At the end of every Team Infernal scrim, MikeYeung's PC monitor and space was filled with post-it notes. Some of them he gave to individual members. Others, he took in with him during post-match review as reminders of what he wanted to talk about with the team. He was always firm and direct, quick to target individual and team mistakes, but every member of Team Infernal responded positively to the criticism. By the end of the week, the players were the first to identify their own mistakes after scrims.
"In the amateur scene, people are a bit afraid to hurt each others' feelings and people are afraid to take blame," MikeYeung said. "That's the most important thing that they've probably learned is that taking blame and improving."
He approached everything with a dutiful attitude that extended outside of the practice room in the Riot Games PC Bang. At dinner, MikeYeung gave advice to 16-year-old jungler Ming "Spica" Lu on whether to go pro or finish high school. MikeYeung told Spica, when in the exact same situation, he chose to stick with school, thinking that if he wasn't good enough to be a professional after graduating, then it would mean that he just wasn't good enough to begin with. It was blunt but introspective, and Spica took in every word. Later, when Echo Fox drafted Spica second overall out of Scouting Grounds, he said he'll heed Mike's words, and finish school while continuing to improve so that he'll be ready for the academy team or LCS.
"Mike spent a lot of time with us and on his own going over drafts that would favor us," Team Infernal Drake mid laner Julien "Julien" Gelinas said. "In one case, his draft outright won us Game 1 vs. Team Mountain Drake. That game's actually pretty hilarious because technically we just stole the strat from Team Ocean. Mike was the one who thought to actually pull it out."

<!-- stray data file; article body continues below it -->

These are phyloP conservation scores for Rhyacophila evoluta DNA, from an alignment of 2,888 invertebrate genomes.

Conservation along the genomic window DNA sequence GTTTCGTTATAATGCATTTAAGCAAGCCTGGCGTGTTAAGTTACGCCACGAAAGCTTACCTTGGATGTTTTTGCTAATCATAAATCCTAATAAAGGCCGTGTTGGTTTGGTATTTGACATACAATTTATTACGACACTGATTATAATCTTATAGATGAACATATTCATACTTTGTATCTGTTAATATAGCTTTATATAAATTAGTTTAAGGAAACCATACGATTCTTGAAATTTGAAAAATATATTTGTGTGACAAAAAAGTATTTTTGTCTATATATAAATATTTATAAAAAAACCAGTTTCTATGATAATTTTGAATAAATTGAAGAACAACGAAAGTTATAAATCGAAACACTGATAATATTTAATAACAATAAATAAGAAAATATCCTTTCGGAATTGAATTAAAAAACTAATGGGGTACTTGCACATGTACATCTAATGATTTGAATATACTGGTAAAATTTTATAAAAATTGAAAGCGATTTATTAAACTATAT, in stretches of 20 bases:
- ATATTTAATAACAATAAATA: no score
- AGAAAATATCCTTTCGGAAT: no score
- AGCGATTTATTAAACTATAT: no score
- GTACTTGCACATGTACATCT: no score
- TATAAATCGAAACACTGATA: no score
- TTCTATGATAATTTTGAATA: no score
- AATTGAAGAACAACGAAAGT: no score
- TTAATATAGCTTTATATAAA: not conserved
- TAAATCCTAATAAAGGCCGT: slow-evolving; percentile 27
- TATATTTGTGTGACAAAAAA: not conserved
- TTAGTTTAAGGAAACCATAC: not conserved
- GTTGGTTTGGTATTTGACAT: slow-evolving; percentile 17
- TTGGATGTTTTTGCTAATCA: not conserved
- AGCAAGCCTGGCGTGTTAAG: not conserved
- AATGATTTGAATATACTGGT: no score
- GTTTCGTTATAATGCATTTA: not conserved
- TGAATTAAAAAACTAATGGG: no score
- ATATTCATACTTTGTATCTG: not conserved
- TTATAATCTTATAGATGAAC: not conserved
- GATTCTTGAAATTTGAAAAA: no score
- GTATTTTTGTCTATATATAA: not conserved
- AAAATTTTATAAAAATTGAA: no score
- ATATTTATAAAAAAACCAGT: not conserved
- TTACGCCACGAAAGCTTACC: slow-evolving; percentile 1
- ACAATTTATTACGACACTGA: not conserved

It's a jungle Ezreal red-side strategy that even Parth thought was too risky. MikeYeung insisted on the draft setup despite those reservations, deviating from the split-push style that Team Infernal had been relying on with a 4-1 or 1-3-1 setup around top laner Kostyantyn "PieCakeLord" Dudarchuk's Fiora and Camille. The jungle Ezreal setup required the team to fight as five and coordinate better than the players had in prior games.
MikeYeung took the risk and trusted his players. They repaid him with a win, and later, a Scouting Grounds finals berth.
After the victory, MikeYeung gathered them in an huddle. They counted down and yelled, "T-S-M!" to an empty LCS Battle Theater that suddenly buzzed with excitement.
"I've learned that they respect pro players and coaches a lot more than everybody thinks that amateur and solo queue players do," MikeYeung said. "They understand that they're lacking in knowledge."
Team Infernal Drake was swept by Team Ocean Drake in the finals, but MikeYeung's players remained upbeat. They talked about in-game improvements for the future -- and Noah "Noahmost" Mostacero's Xayah pentakill -- as they gathered their equipment and prepared for the upcoming draft. They each left a little better at League than they were just days ago thanks to their TSM mentor.
"I actually am really interested in pursuing some sort of coaching or analytical job in the future after being a player," MikeYeung said afterward. "I have an analytical mindset, and it feels good to teach other people."